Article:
ATLANTA, GA, (CNN) - It was the first Latin American country to allow same-sex couples to adopt, and now, lawmakers in Uruguay say they should be able to marry too.
A new marriage equality bill just needs the president's signature before it becomes law. When it was all said and done, an overwhelming majority said yes.
71 out of 92 members of Uruguay's Lower House of Parliament approved the bill that legalizes same-sex marriage. It was a long session at the house. The debate was heated with arguments in favor and against gay marriage.
"We want to ratify our position in defense of marriage as we understand it in its natural conception, namely, the legal and protected union of a man and a woman for procreation."
This is the vindication of rights that had been long ignored in this country. In my opinion, this step moves Uruguay forward into the modern world and the historical context in which we live.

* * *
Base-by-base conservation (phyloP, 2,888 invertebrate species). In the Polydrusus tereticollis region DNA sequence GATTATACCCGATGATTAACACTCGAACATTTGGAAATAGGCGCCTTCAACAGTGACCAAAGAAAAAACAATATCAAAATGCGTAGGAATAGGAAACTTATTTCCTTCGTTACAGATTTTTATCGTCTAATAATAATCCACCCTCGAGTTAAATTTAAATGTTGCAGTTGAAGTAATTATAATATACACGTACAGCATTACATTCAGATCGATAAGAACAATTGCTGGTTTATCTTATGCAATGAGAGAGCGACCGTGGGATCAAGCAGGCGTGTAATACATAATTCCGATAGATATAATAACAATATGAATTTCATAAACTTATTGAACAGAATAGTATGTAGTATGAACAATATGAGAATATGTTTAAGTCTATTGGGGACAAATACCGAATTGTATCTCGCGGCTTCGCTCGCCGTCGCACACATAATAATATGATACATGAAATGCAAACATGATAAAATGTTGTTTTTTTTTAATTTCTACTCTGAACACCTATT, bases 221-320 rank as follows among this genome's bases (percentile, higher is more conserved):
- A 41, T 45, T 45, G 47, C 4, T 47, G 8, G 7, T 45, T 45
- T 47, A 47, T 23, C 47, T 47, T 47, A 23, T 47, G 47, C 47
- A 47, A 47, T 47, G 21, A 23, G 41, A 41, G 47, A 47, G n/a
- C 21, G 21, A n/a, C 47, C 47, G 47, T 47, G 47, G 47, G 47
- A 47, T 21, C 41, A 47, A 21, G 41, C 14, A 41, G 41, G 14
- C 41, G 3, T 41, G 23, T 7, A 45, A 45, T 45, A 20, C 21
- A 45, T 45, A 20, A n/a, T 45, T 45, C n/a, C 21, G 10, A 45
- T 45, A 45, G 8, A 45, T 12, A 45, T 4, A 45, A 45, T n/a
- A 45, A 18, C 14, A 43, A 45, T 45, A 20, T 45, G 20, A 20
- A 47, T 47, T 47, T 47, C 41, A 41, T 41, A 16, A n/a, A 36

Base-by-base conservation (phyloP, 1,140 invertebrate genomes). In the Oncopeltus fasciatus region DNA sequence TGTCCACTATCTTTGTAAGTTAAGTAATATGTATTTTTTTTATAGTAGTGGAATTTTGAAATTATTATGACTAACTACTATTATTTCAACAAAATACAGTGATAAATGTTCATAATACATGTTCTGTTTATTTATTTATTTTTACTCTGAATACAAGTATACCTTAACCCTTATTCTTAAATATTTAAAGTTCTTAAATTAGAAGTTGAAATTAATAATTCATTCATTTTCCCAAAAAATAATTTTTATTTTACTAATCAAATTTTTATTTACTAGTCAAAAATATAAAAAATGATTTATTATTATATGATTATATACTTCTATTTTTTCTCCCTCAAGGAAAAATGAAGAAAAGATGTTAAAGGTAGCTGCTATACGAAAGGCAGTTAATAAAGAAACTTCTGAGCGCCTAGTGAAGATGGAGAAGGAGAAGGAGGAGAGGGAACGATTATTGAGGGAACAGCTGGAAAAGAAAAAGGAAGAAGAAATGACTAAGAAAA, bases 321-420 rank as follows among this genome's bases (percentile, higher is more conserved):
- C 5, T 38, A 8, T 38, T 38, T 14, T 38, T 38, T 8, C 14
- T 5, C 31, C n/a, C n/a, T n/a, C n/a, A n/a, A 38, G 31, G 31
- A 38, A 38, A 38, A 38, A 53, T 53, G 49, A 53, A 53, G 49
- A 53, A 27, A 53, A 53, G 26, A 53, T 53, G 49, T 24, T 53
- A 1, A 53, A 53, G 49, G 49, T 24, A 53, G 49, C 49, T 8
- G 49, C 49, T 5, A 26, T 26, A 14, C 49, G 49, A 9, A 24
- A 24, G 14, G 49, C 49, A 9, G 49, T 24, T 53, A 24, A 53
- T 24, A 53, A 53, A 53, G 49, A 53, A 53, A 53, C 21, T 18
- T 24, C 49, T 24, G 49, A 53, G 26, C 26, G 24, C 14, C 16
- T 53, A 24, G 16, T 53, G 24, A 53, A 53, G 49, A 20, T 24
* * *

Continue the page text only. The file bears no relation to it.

For Mauricio Coutino and Damian Diaz, who've been together for four years, the legislation was long overdue. "We have a solid relationship supported by both of our families."
They plan to get married as soon as the law goes into effect in about three months. "We live together and are very much in love. We have projects we want to do together."
With this legislation, Uruguay becomes the second country in Latin America to legalize same-sex marriage, after Argentina, and the twelfth in the world.
President Jose Mujica still needs to sign the bill into law, but that's seen as a mere formality because he has indicated many times before that he favors same-sex marriage and would sign the bill from parliament.